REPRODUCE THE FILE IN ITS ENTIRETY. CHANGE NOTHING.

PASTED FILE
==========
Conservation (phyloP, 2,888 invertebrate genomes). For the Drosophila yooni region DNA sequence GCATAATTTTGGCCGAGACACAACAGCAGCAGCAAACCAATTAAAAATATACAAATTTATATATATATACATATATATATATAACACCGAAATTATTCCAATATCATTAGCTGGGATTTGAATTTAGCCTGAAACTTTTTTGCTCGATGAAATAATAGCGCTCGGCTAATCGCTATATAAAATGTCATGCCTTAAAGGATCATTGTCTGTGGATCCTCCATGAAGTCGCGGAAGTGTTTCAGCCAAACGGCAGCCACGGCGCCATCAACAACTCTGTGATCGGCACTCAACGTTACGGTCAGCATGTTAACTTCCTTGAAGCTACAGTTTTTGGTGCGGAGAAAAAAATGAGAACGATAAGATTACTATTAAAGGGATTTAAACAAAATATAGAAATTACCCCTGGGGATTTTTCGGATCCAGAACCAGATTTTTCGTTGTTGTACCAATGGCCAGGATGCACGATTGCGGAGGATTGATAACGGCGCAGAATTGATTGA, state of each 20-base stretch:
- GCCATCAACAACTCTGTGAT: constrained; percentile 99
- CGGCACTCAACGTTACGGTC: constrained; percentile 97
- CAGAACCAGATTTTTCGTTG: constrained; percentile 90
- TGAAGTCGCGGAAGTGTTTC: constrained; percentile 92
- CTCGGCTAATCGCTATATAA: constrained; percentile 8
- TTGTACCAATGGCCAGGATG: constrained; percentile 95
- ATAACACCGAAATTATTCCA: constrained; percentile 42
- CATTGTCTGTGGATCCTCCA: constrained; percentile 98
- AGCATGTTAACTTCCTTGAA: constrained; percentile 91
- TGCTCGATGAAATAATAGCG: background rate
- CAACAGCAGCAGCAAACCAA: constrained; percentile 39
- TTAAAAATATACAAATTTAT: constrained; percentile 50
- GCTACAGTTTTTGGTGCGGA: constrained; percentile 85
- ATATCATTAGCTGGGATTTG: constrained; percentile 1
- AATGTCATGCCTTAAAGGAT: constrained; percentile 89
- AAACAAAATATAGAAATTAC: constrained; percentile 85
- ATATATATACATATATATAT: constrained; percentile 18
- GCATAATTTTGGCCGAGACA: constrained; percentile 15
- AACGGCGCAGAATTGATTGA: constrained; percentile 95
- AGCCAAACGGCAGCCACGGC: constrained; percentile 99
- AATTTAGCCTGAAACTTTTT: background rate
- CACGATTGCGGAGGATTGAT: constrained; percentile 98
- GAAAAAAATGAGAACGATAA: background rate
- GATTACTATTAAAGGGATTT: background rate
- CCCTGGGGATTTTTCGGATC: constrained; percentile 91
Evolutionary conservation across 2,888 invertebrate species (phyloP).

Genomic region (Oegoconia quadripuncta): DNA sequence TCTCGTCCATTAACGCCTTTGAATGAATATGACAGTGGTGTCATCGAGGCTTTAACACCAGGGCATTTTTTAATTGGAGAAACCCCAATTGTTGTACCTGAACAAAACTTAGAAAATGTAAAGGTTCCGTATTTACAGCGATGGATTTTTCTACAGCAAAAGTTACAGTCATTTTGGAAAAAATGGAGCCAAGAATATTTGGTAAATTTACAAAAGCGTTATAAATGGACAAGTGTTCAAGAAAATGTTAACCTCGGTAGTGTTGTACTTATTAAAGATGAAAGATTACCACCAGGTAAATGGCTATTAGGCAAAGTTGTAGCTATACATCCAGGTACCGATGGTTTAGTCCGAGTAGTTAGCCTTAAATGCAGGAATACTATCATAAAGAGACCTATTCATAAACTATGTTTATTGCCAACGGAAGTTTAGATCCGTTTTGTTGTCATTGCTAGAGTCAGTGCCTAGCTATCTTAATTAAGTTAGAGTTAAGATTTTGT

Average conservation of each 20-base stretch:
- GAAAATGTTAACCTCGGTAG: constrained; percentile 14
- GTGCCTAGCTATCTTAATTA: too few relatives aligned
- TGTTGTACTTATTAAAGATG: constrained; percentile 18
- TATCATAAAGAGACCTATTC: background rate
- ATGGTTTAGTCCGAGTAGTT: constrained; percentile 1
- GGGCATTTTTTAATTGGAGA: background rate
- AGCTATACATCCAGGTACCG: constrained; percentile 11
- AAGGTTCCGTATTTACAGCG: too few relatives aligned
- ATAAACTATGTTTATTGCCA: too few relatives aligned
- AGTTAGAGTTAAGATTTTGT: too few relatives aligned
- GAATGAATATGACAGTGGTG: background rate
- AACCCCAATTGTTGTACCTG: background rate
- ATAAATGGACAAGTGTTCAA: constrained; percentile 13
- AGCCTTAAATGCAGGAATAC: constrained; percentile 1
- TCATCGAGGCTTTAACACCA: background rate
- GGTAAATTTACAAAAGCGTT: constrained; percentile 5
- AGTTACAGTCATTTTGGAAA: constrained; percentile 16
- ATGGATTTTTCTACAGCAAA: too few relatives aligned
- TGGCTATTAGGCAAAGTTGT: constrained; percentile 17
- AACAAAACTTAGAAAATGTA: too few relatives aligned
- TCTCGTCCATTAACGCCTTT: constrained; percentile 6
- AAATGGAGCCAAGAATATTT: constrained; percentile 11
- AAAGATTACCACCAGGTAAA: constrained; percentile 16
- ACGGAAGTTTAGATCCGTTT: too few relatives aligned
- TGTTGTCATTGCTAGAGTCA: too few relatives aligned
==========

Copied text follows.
Conservation (phyloP, 2,888 invertebrate genomes). For the Drosophila yooni region DNA sequence GCATAATTTTGGCCGAGACACAACAGCAGCAGCAAACCAATTAAAAATATACAAATTTATATATATATACATATATATATATAACACCGAAATTATTCCAATATCATTAGCTGGGATTTGAATTTAGCCTGAAACTTTTTTGCTCGATGAAATAATAGCGCTCGGCTAATCGCTATATAAAATGTCATGCCTTAAAGGATCATTGTCTGTGGATCCTCCATGAAGTCGCGGAAGTGTTTCAGCCAAACGGCAGCCACGGCGCCATCAACAACTCTGTGATCGGCACTCAACGTTACGGTCAGCATGTTAACTTCCTTGAAGCTACAGTTTTTGGTGCGGAGAAAAAAATGAGAACGATAAGATTACTATTAAAGGGATTTAAACAAAATATAGAAATTACCCCTGGGGATTTTTCGGATCCAGAACCAGATTTTTCGTTGTTGTACCAATGGCCAGGATGCACGATTGCGGAGGATTGATAACGGCGCAGAATTGATTGA, state of each 20-base stretch:
- GCCATCAACAACTCTGTGAT: constrained; percentile 99
- CGGCACTCAACGTTACGGTC: constrained; percentile 97
- CAGAACCAGATTTTTCGTTG: constrained; percentile 90
- TGAAGTCGCGGAAGTGTTTC: constrained; percentile 92
- CTCGGCTAATCGCTATATAA: constrained; percentile 8
- TTGTACCAATGGCCAGGATG: constrained; percentile 95
- ATAACACCGAAATTATTCCA: constrained; percentile 42
- CATTGTCTGTGGATCCTCCA: constrained; percentile 98
- AGCATGTTAACTTCCTTGAA: constrained; percentile 91
- TGCTCGATGAAATAATAGCG: background rate
- CAACAGCAGCAGCAAACCAA: constrained; percentile 39
- TTAAAAATATACAAATTTAT: constrained; percentile 50
- GCTACAGTTTTTGGTGCGGA: constrained; percentile 85
- ATATCATTAGCTGGGATTTG: constrained; percentile 1
- AATGTCATGCCTTAAAGGAT: constrained; percentile 89
- AAACAAAATATAGAAATTAC: constrained; percentile 85
- ATATATATACATATATATAT: constrained; percentile 18
- GCATAATTTTGGCCGAGACA: constrained; percentile 15
- AACGGCGCAGAATTGATTGA: constrained; percentile 95
- AGCCAAACGGCAGCCACGGC: constrained; percentile 99
- AATTTAGCCTGAAACTTTTT: background rate
- CACGATTGCGGAGGATTGAT: constrained; percentile 98
- GAAAAAAATGAGAACGATAA: background rate
- GATTACTATTAAAGGGATTT: background rate
- CCCTGGGGATTTTTCGGATC: constrained; percentile 91
Evolutionary conservation across 2,888 invertebrate species (phyloP).

Genomic region (Oegoconia quadripuncta): DNA sequence TCTCGTCCATTAACGCCTTTGAATGAATATGACAGTGGTGTCATCGAGGCTTTAACACCAGGGCATTTTTTAATTGGAGAAACCCCAATTGTTGTACCTGAACAAAACTTAGAAAATGTAAAGGTTCCGTATTTACAGCGATGGATTTTTCTACAGCAAAAGTTACAGTCATTTTGGAAAAAATGGAGCCAAGAATATTTGGTAAATTTACAAAAGCGTTATAAATGGACAAGTGTTCAAGAAAATGTTAACCTCGGTAGTGTTGTACTTATTAAAGATGAAAGATTACCACCAGGTAAATGGCTATTAGGCAAAGTTGTAGCTATACATCCAGGTACCGATGGTTTAGTCCGAGTAGTTAGCCTTAAATGCAGGAATACTATCATAAAGAGACCTATTCATAAACTATGTTTATTGCCAACGGAAGTTTAGATCCGTTTTGTTGTCATTGCTAGAGTCAGTGCCTAGCTATCTTAATTAAGTTAGAGTTAAGATTTTGT

Average conservation of each 20-base stretch:
- GAAAATGTTAACCTCGGTAG: constrained; percentile 14
- GTGCCTAGCTATCTTAATTA: too few relatives aligned
- TGTTGTACTTATTAAAGATG: constrained; percentile 18
- TATCATAAAGAGACCTATTC: background rate
- ATGGTTTAGTCCGAGTAGTT: constrained; percentile 1
- GGGCATTTTTTAATTGGAGA: background rate
- AGCTATACATCCAGGTACCG: constrained; percentile 11
- AAGGTTCCGTATTTACAGCG: too few relatives aligned
- ATAAACTATGTTTATTGCCA: too few relatives aligned
- AGTTAGAGTTAAGATTTTGT: too few relatives aligned
- GAATGAATATGACAGTGGTG: background rate
- AACCCCAATTGTTGTACCTG: background rate
- ATAAATGGACAAGTGTTCAA: constrained; percentile 13
- AGCCTTAAATGCAGGAATAC: constrained; percentile 1
- TCATCGAGGCTTTAACACCA: background rate
- GGTAAATTTACAAAAGCGTT: constrained; percentile 5
- AGTTACAGTCATTTTGGAAA: constrained; percentile 16
- ATGGATTTTTCTACAGCAAA: too few relatives aligned
- TGGCTATTAGGCAAAGTTGT: constrained; percentile 17
- AACAAAACTTAGAAAATGTA: too few relatives aligned
- TCTCGTCCATTAACGCCTTT: constrained; percentile 6
- AAATGGAGCCAAGAATATTT: constrained; percentile 11
- AAAGATTACCACCAGGTAAA: constrained; percentile 16
- ACGGAAGTTTAGATCCGTTT: too few relatives aligned
- TGTTGTCATTGCTAGAGTCA: too few relatives aligned